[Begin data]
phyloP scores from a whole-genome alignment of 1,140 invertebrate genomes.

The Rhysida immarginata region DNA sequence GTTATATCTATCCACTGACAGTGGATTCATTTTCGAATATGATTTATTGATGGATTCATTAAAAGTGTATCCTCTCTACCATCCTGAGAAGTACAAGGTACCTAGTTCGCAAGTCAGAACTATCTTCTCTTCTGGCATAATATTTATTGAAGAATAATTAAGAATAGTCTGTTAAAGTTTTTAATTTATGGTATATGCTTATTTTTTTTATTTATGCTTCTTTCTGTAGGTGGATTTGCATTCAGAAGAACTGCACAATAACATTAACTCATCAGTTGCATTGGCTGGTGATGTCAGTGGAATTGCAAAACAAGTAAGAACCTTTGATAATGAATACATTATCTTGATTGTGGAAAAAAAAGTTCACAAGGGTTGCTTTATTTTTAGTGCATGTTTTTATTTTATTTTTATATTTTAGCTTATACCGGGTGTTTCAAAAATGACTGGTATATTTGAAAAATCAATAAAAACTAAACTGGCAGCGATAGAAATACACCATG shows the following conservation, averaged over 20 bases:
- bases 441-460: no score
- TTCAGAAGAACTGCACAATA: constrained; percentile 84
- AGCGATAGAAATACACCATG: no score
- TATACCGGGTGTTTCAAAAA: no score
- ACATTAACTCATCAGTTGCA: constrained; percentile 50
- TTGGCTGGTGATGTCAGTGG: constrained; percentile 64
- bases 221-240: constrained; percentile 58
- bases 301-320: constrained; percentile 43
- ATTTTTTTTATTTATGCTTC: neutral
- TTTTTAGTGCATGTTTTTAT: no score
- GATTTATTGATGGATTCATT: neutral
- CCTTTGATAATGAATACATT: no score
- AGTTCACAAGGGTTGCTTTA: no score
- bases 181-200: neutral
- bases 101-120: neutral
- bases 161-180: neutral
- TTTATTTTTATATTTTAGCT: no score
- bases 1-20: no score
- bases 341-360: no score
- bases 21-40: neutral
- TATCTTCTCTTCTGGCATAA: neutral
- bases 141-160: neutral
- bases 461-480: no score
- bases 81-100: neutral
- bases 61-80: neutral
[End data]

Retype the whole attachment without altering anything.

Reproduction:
phyloP scores from a whole-genome alignment of 1,140 invertebrate genomes.

The Rhysida immarginata region DNA sequence GTTATATCTATCCACTGACAGTGGATTCATTTTCGAATATGATTTATTGATGGATTCATTAAAAGTGTATCCTCTCTACCATCCTGAGAAGTACAAGGTACCTAGTTCGCAAGTCAGAACTATCTTCTCTTCTGGCATAATATTTATTGAAGAATAATTAAGAATAGTCTGTTAAAGTTTTTAATTTATGGTATATGCTTATTTTTTTTATTTATGCTTCTTTCTGTAGGTGGATTTGCATTCAGAAGAACTGCACAATAACATTAACTCATCAGTTGCATTGGCTGGTGATGTCAGTGGAATTGCAAAACAAGTAAGAACCTTTGATAATGAATACATTATCTTGATTGTGGAAAAAAAAGTTCACAAGGGTTGCTTTATTTTTAGTGCATGTTTTTATTTTATTTTTATATTTTAGCTTATACCGGGTGTTTCAAAAATGACTGGTATATTTGAAAAATCAATAAAAACTAAACTGGCAGCGATAGAAATACACCATG shows the following conservation, averaged over 20 bases:
- bases 441-460: no score
- TTCAGAAGAACTGCACAATA: constrained; percentile 84
- AGCGATAGAAATACACCATG: no score
- TATACCGGGTGTTTCAAAAA: no score
- ACATTAACTCATCAGTTGCA: constrained; percentile 50
- TTGGCTGGTGATGTCAGTGG: constrained; percentile 64
- bases 221-240: constrained; percentile 58
- bases 301-320: constrained; percentile 43
- ATTTTTTTTATTTATGCTTC: neutral
- TTTTTAGTGCATGTTTTTAT: no score
- GATTTATTGATGGATTCATT: neutral
- CCTTTGATAATGAATACATT: no score
- AGTTCACAAGGGTTGCTTTA: no score
- bases 181-200: neutral
- bases 101-120: neutral
- bases 161-180: neutral
- TTTATTTTTATATTTTAGCT: no score
- bases 1-20: no score
- bases 341-360: no score
- bases 21-40: neutral
- TATCTTCTCTTCTGGCATAA: neutral
- bases 141-160: neutral
- bases 461-480: no score
- bases 81-100: neutral
- bases 61-80: neutral